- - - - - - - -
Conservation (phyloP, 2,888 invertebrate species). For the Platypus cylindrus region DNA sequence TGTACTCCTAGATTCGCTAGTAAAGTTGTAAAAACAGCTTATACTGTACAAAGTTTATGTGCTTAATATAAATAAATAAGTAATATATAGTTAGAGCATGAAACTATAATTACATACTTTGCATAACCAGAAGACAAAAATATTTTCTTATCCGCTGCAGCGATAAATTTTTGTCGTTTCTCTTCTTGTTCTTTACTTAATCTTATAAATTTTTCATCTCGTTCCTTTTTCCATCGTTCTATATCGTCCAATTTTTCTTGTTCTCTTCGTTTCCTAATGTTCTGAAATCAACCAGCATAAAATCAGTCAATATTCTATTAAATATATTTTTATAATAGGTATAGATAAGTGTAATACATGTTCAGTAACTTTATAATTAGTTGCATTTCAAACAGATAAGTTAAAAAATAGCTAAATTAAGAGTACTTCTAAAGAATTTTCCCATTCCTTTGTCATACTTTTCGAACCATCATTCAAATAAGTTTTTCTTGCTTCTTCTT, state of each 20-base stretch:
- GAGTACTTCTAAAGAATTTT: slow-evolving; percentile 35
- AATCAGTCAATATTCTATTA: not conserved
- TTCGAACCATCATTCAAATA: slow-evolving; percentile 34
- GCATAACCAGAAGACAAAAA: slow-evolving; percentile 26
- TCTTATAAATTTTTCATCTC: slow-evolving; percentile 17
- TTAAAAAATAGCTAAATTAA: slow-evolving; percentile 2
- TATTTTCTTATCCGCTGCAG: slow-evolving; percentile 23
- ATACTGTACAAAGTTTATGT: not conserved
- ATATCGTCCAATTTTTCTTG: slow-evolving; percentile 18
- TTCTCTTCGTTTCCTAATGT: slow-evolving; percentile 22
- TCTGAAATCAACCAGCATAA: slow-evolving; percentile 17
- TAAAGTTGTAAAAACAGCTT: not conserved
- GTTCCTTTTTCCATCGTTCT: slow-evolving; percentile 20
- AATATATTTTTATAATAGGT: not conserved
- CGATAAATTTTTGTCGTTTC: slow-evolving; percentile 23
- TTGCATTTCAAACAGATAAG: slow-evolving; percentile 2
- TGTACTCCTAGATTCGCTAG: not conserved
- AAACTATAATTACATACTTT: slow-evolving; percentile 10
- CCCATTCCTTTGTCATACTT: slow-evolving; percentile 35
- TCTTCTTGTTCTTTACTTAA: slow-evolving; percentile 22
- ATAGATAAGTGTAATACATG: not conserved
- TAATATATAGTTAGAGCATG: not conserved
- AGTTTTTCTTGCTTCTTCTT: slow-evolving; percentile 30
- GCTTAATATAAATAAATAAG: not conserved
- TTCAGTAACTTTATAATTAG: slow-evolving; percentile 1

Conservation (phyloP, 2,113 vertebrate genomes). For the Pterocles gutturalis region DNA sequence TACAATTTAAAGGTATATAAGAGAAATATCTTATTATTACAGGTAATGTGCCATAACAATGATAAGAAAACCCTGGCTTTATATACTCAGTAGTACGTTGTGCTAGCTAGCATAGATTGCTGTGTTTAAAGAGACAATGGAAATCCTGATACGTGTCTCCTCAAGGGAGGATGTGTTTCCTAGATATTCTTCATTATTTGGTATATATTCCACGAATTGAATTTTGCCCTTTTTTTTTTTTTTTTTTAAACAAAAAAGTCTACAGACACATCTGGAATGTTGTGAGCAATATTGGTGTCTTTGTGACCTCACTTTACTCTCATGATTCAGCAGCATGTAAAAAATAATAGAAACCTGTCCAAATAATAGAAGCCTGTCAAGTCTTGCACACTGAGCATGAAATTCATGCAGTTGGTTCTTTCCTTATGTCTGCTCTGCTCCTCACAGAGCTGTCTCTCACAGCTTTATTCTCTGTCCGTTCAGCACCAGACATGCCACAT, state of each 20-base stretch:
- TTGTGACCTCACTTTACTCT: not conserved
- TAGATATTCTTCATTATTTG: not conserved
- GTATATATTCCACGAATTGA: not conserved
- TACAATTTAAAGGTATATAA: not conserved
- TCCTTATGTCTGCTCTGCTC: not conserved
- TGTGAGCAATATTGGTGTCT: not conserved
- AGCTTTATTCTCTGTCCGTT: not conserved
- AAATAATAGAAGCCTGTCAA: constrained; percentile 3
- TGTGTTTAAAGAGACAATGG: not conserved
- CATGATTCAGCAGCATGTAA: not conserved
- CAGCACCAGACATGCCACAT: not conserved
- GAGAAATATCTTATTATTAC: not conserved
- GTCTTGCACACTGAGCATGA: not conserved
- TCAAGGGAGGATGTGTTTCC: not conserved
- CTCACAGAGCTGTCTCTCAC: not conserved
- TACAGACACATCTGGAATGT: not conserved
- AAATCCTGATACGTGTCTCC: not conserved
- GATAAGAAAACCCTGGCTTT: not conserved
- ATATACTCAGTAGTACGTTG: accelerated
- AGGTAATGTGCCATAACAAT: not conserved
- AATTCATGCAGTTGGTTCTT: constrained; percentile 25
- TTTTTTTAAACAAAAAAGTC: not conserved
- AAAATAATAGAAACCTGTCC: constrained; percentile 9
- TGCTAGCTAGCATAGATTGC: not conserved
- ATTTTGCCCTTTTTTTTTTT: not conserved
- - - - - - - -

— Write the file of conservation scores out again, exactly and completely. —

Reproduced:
Conservation (phyloP, 2,888 invertebrate species). For the Platypus cylindrus region DNA sequence TGTACTCCTAGATTCGCTAGTAAAGTTGTAAAAACAGCTTATACTGTACAAAGTTTATGTGCTTAATATAAATAAATAAGTAATATATAGTTAGAGCATGAAACTATAATTACATACTTTGCATAACCAGAAGACAAAAATATTTTCTTATCCGCTGCAGCGATAAATTTTTGTCGTTTCTCTTCTTGTTCTTTACTTAATCTTATAAATTTTTCATCTCGTTCCTTTTTCCATCGTTCTATATCGTCCAATTTTTCTTGTTCTCTTCGTTTCCTAATGTTCTGAAATCAACCAGCATAAAATCAGTCAATATTCTATTAAATATATTTTTATAATAGGTATAGATAAGTGTAATACATGTTCAGTAACTTTATAATTAGTTGCATTTCAAACAGATAAGTTAAAAAATAGCTAAATTAAGAGTACTTCTAAAGAATTTTCCCATTCCTTTGTCATACTTTTCGAACCATCATTCAAATAAGTTTTTCTTGCTTCTTCTT, state of each 20-base stretch:
- GAGTACTTCTAAAGAATTTT: slow-evolving; percentile 35
- AATCAGTCAATATTCTATTA: not conserved
- TTCGAACCATCATTCAAATA: slow-evolving; percentile 34
- GCATAACCAGAAGACAAAAA: slow-evolving; percentile 26
- TCTTATAAATTTTTCATCTC: slow-evolving; percentile 17
- TTAAAAAATAGCTAAATTAA: slow-evolving; percentile 2
- TATTTTCTTATCCGCTGCAG: slow-evolving; percentile 23
- ATACTGTACAAAGTTTATGT: not conserved
- ATATCGTCCAATTTTTCTTG: slow-evolving; percentile 18
- TTCTCTTCGTTTCCTAATGT: slow-evolving; percentile 22
- TCTGAAATCAACCAGCATAA: slow-evolving; percentile 17
- TAAAGTTGTAAAAACAGCTT: not conserved
- GTTCCTTTTTCCATCGTTCT: slow-evolving; percentile 20
- AATATATTTTTATAATAGGT: not conserved
- CGATAAATTTTTGTCGTTTC: slow-evolving; percentile 23
- TTGCATTTCAAACAGATAAG: slow-evolving; percentile 2
- TGTACTCCTAGATTCGCTAG: not conserved
- AAACTATAATTACATACTTT: slow-evolving; percentile 10
- CCCATTCCTTTGTCATACTT: slow-evolving; percentile 35
- TCTTCTTGTTCTTTACTTAA: slow-evolving; percentile 22
- ATAGATAAGTGTAATACATG: not conserved
- TAATATATAGTTAGAGCATG: not conserved
- AGTTTTTCTTGCTTCTTCTT: slow-evolving; percentile 30
- GCTTAATATAAATAAATAAG: not conserved
- TTCAGTAACTTTATAATTAG: slow-evolving; percentile 1

Conservation (phyloP, 2,113 vertebrate genomes). For the Pterocles gutturalis region DNA sequence TACAATTTAAAGGTATATAAGAGAAATATCTTATTATTACAGGTAATGTGCCATAACAATGATAAGAAAACCCTGGCTTTATATACTCAGTAGTACGTTGTGCTAGCTAGCATAGATTGCTGTGTTTAAAGAGACAATGGAAATCCTGATACGTGTCTCCTCAAGGGAGGATGTGTTTCCTAGATATTCTTCATTATTTGGTATATATTCCACGAATTGAATTTTGCCCTTTTTTTTTTTTTTTTTTAAACAAAAAAGTCTACAGACACATCTGGAATGTTGTGAGCAATATTGGTGTCTTTGTGACCTCACTTTACTCTCATGATTCAGCAGCATGTAAAAAATAATAGAAACCTGTCCAAATAATAGAAGCCTGTCAAGTCTTGCACACTGAGCATGAAATTCATGCAGTTGGTTCTTTCCTTATGTCTGCTCTGCTCCTCACAGAGCTGTCTCTCACAGCTTTATTCTCTGTCCGTTCAGCACCAGACATGCCACAT, state of each 20-base stretch:
- TTGTGACCTCACTTTACTCT: not conserved
- TAGATATTCTTCATTATTTG: not conserved
- GTATATATTCCACGAATTGA: not conserved
- TACAATTTAAAGGTATATAA: not conserved
- TCCTTATGTCTGCTCTGCTC: not conserved
- TGTGAGCAATATTGGTGTCT: not conserved
- AGCTTTATTCTCTGTCCGTT: not conserved
- AAATAATAGAAGCCTGTCAA: constrained; percentile 3
- TGTGTTTAAAGAGACAATGG: not conserved
- CATGATTCAGCAGCATGTAA: not conserved
- CAGCACCAGACATGCCACAT: not conserved
- GAGAAATATCTTATTATTAC: not conserved
- GTCTTGCACACTGAGCATGA: not conserved
- TCAAGGGAGGATGTGTTTCC: not conserved
- CTCACAGAGCTGTCTCTCAC: not conserved
- TACAGACACATCTGGAATGT: not conserved
- AAATCCTGATACGTGTCTCC: not conserved
- GATAAGAAAACCCTGGCTTT: not conserved
- ATATACTCAGTAGTACGTTG: accelerated
- AGGTAATGTGCCATAACAAT: not conserved
- AATTCATGCAGTTGGTTCTT: constrained; percentile 25
- TTTTTTTAAACAAAAAAGTC: not conserved
- AAAATAATAGAAACCTGTCC: constrained; percentile 9
- TGCTAGCTAGCATAGATTGC: not conserved
- ATTTTGCCCTTTTTTTTTTT: not conserved